With commencement in the rear view mirror and post-graduation opportunities opening up in Los Angeles, Vyza just hopes her performance can inspire up and coming members of the Nor’easters.

“I just want the people in the Nor’easters that are younger than me to be like, ‘This could be you one day,’” Vyza says. “You have so many opportunities ahead of you, and commencement is one of them but there are so many beyond that.”

For Ullmann, Sunday was a “full circle moment:” Four years earlier, she had performed the national anthem at her high school graduation ceremony. 

“It feels special to me to be able to close the chapter singing,” Ullmann says. “It’s not just me walking and getting my diploma, which is already really awesome.”

“It’s me getting to finish it off doing what I love and doing what I came to Northeastern to do,” she continues. “It’s giving a little part of me and what I do to the end of it all.”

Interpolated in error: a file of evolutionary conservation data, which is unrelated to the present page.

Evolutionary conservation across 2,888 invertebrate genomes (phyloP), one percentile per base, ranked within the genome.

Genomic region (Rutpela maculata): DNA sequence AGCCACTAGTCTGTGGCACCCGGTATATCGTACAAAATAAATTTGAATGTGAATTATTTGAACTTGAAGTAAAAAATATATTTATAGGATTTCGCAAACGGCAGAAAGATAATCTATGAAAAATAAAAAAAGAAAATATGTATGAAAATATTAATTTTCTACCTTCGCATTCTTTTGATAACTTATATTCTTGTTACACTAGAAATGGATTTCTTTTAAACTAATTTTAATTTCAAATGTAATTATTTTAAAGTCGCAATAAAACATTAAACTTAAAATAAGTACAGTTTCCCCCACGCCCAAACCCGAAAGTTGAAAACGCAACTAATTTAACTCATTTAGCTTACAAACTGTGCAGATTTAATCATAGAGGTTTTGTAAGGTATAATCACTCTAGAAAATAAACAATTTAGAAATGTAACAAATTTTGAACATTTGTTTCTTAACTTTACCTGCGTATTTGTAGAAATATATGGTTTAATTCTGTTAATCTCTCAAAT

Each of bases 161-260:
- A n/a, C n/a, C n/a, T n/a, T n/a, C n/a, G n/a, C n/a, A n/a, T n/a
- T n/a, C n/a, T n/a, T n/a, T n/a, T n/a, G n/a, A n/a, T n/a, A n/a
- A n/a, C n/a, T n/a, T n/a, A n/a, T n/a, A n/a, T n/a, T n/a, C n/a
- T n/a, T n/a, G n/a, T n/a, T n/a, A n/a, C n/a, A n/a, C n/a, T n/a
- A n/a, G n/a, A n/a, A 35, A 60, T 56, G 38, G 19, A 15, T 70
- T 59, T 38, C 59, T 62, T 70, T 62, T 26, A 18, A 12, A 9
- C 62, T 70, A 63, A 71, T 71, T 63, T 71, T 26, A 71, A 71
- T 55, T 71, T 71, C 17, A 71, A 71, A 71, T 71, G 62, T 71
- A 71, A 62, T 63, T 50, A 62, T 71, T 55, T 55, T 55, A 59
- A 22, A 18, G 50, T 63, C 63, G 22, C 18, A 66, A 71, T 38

Music has been an integral part of Ullmann’s life since she was just a kid listening to her hand-me-down Walkman and belting out songs a little too loudly in her parents’ car. Now a gigging musician, she’s released two EPs––”Youth” (2019) and “Renaissance” (2022)––and competed on “The Voice,” where she blew away the judges with her rendition of Ariana Grande’s “Dangerous Woman.”

She ultimately competed on country singer Shelton’s team and was eliminated in the third round knockout stage of the competition. Regardless of the outcome, she says the professional vocal training and advice she received from industry professionals have made her a better singer and performer. The experience definitely left her feeling more prepared to step on stage at Fenway Park.

Walking through Fenway and seeing pictures of the global superstars that had performed there in the past, Ullmann says she felt the weight of what she had signed up for in the leadup to her spotlight performance. Ullmann she suffers from anxiety and she started to feel more nervous as the moment came closer––but, as usual, all that faded away when she took to the stage.